The other answers here presuppose that you have a regex angine which supports non-greedy matching, which is an extension introduced in Perl 5 and widely copied to other modern languages; but it is by no means ubiquitous. Many older languages and editors only support traditional regular expressions, which have no mechanism for controlling greediness of the repetition operator
* - it always matches the longest possible string.
The trick then is to limit what it's allowed to match in the first place. Instead of
.* you seem to be looking for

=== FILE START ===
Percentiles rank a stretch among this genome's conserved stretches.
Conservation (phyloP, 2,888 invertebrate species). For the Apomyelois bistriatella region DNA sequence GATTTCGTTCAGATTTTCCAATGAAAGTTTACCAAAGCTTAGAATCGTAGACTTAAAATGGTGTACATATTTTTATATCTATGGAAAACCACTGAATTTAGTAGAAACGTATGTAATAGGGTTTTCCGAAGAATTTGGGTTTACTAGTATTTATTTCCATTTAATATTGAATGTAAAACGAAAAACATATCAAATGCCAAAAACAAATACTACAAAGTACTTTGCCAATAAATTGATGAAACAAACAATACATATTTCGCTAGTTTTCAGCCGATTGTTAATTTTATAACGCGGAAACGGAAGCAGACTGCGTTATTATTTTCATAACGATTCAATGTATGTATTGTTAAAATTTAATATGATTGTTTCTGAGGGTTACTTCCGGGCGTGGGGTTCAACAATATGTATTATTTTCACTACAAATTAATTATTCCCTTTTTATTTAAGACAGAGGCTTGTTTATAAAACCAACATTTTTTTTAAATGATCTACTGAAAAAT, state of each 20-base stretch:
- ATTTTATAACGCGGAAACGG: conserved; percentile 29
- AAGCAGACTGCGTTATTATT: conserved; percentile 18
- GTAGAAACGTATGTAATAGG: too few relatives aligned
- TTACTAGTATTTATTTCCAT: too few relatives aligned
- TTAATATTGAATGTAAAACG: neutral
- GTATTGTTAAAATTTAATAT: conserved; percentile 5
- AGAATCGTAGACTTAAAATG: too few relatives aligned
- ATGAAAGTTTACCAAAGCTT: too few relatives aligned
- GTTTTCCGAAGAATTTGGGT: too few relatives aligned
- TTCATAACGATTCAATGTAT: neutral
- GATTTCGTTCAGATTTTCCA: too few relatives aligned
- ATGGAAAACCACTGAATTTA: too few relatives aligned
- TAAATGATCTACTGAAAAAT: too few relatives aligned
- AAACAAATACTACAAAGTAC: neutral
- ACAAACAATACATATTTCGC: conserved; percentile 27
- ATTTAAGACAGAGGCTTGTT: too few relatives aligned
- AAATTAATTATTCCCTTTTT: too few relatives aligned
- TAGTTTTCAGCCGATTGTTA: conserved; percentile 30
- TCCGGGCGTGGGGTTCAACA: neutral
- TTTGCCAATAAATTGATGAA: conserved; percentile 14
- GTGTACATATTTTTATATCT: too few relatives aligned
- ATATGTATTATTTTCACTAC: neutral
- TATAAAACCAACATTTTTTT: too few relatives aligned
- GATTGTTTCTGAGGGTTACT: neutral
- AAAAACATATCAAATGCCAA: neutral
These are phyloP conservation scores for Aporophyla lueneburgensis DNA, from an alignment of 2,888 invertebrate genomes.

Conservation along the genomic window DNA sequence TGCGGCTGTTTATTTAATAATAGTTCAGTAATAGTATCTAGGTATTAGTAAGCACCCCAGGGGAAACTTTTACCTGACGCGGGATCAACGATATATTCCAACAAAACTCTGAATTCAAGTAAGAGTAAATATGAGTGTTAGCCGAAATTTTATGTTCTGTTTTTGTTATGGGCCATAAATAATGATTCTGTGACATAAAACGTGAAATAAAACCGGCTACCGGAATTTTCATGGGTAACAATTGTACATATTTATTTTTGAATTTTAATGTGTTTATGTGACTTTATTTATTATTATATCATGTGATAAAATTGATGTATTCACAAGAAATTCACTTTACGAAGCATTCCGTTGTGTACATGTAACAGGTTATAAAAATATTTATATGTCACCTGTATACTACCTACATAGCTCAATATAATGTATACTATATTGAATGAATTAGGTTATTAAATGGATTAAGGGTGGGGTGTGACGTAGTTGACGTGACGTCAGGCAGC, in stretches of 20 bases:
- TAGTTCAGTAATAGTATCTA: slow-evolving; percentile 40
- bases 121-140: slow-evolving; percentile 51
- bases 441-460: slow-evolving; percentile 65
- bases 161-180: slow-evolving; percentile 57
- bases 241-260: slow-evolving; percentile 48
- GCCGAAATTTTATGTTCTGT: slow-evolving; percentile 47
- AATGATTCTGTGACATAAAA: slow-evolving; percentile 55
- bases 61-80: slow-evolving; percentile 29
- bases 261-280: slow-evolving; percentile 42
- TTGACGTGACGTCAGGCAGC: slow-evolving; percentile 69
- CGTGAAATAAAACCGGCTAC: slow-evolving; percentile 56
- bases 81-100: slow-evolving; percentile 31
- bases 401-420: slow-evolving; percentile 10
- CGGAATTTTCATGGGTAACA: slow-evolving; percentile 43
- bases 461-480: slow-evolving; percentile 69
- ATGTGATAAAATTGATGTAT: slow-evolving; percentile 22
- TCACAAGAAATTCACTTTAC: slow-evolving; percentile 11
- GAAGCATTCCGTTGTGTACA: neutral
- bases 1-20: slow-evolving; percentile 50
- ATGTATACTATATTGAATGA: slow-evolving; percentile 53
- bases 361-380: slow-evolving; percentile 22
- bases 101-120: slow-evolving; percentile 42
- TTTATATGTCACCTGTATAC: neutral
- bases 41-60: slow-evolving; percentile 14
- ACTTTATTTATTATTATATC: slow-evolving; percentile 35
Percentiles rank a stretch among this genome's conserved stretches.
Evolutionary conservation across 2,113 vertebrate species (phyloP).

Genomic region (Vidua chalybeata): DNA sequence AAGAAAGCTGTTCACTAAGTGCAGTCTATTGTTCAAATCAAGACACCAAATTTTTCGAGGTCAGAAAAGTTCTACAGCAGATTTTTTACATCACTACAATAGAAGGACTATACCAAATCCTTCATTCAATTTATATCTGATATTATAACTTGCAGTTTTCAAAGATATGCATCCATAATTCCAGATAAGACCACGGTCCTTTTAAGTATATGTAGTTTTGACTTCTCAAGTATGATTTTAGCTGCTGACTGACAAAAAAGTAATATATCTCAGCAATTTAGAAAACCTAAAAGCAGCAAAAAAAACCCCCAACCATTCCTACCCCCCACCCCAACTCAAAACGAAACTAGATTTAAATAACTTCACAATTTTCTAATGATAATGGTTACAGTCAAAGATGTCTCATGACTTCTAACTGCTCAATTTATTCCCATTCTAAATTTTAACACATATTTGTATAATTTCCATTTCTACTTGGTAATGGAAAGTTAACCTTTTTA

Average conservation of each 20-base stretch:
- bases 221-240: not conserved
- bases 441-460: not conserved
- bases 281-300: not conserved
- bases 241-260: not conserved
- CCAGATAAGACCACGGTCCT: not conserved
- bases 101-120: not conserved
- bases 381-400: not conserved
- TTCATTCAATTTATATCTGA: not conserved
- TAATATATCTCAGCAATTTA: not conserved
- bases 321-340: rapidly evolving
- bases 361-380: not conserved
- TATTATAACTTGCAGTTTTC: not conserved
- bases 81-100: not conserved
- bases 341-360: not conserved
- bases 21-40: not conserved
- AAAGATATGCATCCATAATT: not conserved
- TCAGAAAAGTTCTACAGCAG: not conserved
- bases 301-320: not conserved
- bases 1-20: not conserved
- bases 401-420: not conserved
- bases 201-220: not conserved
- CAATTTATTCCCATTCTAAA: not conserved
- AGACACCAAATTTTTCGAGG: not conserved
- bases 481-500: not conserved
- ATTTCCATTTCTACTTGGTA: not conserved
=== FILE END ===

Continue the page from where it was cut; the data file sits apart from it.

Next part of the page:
which still matches as many of something as possible; but the something is not just
. "any character" but instead "any character which isn't
Depending on your application, you may or may not want to enable an option to permit "any character" to include newlines.
Even if your regex engine supports non-greedy matching, it's better to spell out what you actually mean. If this is what you mean, you should probably say this, instead of rely on non-greedy matching to (hopefully, probably) Do What I Mean.
Of course, this is still not what you want if you need to cope with
<img title="quoted string with > in it" src="other attributes"> and perhaps <img title="nested tags"> but at that point, you should finally give up on using regex for this like we all told you in the first place.